june (june) Sat 23 Mar 02 21:33
All of the discussion I've read here resonates with me. As a psychotherapist with a variety of clients, I agree that it's crucial for people to have a safe, open, nonjudgmental place to discuss every aspect of their lives. And therapists themselves must be willing to look at the ways they unconsciously may project negative stereotypes. Also, some started their psychotherapy practices decades ago during the age of ignorance when being queer was still formally diagnosed as a disease. In that respect, I'm glad I trained more recently in a more accepting environment, yet I too was only required to sign up for just one class in sexuality. What a blessing that the instructor for that class didn't focus on mechanics but instead helped us students to practice talking -- yes, out loud -- about sex. We all finished that class more sensitive to sexual matters and to issues of sexual minorities.
Jon Lebkowsky (jonl) Sun 24 Mar 02 05:08
<scribbled by castle Mon 25 Mar 02 12:06>
Michael Bettinger (mcpsycle) Sun 24 Mar 02 07:32
june wrote in response #11 "And therapists themselves must be willing to look at the ways they unconsciously may project negative stereotypes." To those outside of the psychotherapy profession, that is called countertransference, the feelings a psychotherapist has in regards to the client. Psychotherapists are taught to look carefully at their own countertransference. But there is one problem here. Most of the psychotherapists about whom june writes are so unaware that they are having a personal reaction that they never label it is as such. They either feel their negative reaction is "right", or they don't even recognize they are having such a reaction. For those who feel their negative reactions are "right", there is hope. They are acknowledgng their reaction. And queer people can then avoid them. For those who are unaware they are having a countertransference reaction, the prognosis is much poorer. They can't contain their countertransference if they don't even know it exists, and thus the damage continues.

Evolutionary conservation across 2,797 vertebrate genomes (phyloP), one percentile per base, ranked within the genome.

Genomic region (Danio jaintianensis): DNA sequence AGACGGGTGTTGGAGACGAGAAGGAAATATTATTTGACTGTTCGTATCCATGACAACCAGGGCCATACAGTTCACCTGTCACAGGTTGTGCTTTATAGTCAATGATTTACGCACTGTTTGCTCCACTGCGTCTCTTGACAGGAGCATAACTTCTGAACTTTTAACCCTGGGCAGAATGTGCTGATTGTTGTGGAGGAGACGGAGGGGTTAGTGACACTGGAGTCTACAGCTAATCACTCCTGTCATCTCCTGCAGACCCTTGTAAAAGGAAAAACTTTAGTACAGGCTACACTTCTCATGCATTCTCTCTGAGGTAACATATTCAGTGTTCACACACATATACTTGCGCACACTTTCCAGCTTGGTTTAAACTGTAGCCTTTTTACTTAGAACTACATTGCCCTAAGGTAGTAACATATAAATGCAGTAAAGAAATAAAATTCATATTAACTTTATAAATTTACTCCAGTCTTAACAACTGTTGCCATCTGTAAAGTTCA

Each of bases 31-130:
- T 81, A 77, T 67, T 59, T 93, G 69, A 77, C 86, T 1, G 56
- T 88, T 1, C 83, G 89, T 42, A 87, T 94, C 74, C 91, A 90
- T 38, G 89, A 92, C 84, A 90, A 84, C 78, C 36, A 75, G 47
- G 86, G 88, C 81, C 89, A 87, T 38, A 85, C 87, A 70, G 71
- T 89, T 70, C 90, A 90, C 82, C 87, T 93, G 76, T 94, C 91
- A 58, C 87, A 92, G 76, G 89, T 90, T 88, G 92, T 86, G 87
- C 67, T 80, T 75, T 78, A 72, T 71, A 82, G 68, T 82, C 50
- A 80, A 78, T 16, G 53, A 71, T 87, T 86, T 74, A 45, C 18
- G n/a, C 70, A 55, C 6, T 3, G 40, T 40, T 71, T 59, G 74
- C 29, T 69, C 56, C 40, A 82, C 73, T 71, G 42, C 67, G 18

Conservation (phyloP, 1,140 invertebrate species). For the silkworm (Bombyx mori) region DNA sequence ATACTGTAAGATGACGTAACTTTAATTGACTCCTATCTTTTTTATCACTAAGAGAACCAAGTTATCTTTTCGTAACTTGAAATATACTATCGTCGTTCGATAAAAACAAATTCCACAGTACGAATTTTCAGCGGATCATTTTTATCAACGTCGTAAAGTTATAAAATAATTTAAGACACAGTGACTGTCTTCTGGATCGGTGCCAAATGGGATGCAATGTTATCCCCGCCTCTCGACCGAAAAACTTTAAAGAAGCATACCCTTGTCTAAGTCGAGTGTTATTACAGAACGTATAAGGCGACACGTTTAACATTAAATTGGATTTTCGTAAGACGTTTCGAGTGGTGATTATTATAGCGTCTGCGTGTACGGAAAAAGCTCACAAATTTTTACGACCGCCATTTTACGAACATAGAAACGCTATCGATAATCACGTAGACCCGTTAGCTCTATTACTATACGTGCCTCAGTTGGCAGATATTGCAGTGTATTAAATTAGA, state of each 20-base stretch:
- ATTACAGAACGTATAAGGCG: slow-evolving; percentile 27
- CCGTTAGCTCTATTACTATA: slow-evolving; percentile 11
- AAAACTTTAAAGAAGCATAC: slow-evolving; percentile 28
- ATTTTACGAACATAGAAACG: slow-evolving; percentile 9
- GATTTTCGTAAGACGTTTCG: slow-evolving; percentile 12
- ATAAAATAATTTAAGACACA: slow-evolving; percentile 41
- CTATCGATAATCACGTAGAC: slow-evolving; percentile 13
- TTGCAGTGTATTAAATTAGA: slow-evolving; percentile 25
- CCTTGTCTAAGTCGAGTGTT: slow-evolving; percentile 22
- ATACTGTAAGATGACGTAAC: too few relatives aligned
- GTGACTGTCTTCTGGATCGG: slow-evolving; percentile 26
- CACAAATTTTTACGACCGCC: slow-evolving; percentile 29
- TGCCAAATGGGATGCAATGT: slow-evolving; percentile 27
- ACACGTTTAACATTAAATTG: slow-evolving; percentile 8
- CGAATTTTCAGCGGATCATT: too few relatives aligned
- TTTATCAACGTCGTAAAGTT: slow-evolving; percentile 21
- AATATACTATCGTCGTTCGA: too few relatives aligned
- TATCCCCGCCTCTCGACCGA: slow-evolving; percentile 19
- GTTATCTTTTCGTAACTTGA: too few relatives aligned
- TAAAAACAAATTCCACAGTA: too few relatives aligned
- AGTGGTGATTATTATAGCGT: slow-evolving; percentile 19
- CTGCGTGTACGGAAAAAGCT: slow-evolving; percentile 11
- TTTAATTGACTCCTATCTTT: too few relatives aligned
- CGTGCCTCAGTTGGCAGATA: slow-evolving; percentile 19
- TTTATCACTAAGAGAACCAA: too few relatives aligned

(fom) Sun 24 Mar 02 08:38
(Because it's a repeat of #8, could #12 be hidden or scribbled?)
june (june) Sun 24 Mar 02 12:55
Adding to Michael's post in #13 on the damage of negative reactions: Some clients want to work with a therapist who is of the same sexual orientation, and that is a legitimate preference. The support that a client gets from such a therapist, however, may be just one manifestation of the good qualities we've already touched on in this discussion: a compatible therapist, regardless of orientation, is positive and affirming, appreciates the client's unique issues, and is willing to confront his or her own biases. Above all, a good therapist recognizes that -- while we all feel "different" to some degree -- the shame or isolation of queer people differs markedly from that of the so-called norm.
Michael Bettinger (mcpsycle) Sun 24 Mar 02 20:10